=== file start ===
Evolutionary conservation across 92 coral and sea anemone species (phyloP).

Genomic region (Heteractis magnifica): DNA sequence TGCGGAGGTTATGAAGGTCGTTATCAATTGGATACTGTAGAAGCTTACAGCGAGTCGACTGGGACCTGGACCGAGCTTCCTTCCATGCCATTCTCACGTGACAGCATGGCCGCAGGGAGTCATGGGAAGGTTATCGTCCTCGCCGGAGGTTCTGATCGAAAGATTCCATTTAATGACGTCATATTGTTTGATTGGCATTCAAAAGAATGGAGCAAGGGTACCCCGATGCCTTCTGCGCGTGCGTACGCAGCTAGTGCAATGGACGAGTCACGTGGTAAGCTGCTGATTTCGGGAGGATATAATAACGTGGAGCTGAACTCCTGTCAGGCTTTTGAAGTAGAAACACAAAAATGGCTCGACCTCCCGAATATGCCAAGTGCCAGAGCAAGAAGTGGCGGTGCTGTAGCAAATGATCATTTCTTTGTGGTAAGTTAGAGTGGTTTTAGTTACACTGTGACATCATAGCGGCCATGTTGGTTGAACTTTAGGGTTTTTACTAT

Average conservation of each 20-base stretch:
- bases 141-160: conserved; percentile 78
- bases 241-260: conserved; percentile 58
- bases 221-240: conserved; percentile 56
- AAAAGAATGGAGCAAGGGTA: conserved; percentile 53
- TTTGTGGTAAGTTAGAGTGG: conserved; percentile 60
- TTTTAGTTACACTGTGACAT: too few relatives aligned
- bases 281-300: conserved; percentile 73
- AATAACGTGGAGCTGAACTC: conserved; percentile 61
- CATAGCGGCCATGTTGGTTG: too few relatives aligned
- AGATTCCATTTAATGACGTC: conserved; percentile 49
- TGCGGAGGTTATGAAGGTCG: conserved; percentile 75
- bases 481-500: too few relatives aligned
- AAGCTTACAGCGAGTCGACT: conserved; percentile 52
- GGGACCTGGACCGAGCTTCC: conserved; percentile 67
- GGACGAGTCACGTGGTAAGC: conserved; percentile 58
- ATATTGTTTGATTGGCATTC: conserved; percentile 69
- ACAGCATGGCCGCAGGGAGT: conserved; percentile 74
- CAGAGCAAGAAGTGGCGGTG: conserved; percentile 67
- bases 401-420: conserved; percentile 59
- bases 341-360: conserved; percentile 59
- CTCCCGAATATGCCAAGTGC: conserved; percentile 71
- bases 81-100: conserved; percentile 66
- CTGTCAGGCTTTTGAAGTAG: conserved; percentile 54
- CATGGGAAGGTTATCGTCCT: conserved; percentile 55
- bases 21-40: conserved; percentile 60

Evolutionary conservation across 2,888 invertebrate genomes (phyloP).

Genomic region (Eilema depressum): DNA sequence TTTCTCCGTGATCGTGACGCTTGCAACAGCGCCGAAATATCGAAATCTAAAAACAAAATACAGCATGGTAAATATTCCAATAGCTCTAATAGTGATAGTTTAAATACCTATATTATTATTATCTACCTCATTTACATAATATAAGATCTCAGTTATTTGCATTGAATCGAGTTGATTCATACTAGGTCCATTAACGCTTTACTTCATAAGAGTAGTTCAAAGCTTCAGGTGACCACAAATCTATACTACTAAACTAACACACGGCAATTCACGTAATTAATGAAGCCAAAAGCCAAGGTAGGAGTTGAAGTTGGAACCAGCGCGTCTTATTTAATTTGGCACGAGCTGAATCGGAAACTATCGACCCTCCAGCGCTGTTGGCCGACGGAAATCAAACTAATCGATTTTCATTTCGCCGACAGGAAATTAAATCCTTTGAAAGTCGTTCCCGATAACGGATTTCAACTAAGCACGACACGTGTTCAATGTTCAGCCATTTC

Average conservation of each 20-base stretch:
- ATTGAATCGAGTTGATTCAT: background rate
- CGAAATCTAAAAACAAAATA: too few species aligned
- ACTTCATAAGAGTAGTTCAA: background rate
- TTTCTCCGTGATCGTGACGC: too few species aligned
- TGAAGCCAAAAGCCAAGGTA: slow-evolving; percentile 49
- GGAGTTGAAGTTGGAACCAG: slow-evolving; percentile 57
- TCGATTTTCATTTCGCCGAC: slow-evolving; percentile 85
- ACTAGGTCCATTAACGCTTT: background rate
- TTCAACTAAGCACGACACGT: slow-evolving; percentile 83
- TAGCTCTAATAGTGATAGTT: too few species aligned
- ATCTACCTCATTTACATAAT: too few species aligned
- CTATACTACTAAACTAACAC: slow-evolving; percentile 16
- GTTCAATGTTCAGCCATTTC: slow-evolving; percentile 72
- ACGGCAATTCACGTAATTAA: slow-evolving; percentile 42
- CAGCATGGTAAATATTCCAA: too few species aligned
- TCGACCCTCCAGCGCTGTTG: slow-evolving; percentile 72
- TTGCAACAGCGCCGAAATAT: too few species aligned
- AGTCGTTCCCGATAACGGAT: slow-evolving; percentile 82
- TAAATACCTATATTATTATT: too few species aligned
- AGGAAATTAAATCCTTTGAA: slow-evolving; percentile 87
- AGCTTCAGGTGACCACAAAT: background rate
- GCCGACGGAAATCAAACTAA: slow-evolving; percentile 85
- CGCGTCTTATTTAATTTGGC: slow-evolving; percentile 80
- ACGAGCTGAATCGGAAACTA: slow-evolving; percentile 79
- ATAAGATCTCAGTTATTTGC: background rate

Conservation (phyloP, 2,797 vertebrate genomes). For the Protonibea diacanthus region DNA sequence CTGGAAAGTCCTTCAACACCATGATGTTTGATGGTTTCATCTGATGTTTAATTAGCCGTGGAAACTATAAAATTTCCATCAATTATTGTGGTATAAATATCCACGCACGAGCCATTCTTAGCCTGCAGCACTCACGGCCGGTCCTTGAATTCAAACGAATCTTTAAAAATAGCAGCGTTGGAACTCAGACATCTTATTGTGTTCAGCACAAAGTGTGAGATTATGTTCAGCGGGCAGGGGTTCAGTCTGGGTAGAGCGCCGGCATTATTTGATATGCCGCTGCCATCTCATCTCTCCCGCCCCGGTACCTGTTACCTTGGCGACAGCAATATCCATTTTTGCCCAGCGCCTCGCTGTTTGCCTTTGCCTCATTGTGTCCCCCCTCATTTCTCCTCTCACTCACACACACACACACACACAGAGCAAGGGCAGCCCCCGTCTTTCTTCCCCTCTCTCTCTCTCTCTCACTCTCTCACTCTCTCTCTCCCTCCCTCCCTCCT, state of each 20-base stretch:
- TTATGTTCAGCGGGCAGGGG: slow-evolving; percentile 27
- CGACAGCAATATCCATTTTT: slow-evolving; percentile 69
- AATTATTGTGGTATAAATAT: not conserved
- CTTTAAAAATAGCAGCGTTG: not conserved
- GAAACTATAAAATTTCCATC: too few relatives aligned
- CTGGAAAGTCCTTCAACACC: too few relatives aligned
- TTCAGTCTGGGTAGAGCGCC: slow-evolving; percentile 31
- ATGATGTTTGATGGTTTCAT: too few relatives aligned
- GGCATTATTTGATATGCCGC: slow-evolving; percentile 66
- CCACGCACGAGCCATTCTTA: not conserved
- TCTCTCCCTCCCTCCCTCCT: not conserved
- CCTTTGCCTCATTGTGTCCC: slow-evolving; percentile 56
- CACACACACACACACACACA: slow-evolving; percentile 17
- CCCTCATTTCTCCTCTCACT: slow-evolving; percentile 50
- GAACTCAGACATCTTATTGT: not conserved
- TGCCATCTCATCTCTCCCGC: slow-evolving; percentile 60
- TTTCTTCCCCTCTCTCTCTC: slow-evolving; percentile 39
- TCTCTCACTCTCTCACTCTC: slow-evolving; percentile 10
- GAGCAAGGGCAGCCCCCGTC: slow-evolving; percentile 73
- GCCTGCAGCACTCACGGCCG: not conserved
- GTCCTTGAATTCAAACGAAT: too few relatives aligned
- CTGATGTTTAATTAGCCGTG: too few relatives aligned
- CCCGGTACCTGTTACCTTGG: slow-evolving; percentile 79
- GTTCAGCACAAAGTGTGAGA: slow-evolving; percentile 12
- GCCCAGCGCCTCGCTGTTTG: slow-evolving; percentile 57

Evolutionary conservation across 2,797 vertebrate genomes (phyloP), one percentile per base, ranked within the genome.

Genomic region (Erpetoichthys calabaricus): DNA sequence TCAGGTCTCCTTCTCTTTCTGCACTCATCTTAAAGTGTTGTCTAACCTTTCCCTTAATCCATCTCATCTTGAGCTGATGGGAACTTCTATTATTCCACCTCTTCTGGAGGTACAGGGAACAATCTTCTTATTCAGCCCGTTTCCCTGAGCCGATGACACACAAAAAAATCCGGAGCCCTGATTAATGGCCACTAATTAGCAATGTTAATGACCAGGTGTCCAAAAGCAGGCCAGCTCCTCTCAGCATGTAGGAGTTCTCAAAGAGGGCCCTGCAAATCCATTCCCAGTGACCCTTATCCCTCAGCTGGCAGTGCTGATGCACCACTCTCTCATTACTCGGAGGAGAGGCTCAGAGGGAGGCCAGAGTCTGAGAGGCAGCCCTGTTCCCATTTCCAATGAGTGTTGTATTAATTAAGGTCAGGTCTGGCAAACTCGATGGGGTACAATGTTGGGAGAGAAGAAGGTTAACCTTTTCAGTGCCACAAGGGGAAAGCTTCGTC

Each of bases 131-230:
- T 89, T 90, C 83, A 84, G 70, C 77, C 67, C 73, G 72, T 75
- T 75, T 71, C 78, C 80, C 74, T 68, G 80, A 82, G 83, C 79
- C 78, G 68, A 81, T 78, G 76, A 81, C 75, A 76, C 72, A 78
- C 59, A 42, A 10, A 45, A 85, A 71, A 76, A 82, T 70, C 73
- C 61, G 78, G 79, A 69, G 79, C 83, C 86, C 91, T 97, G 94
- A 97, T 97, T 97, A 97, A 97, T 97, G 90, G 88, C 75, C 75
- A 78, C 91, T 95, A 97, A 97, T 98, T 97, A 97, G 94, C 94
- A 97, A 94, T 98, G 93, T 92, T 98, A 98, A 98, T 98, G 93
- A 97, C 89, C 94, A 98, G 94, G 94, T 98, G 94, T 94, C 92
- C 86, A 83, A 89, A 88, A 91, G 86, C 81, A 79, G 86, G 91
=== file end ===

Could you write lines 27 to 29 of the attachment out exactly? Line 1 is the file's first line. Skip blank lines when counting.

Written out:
- CATGGGAAGGTTATCGTCCT: conserved; percentile 55
- bases 21-40: conserved; percentile 60

Evolutionary conservation across 2,888 invertebrate genomes (phyloP).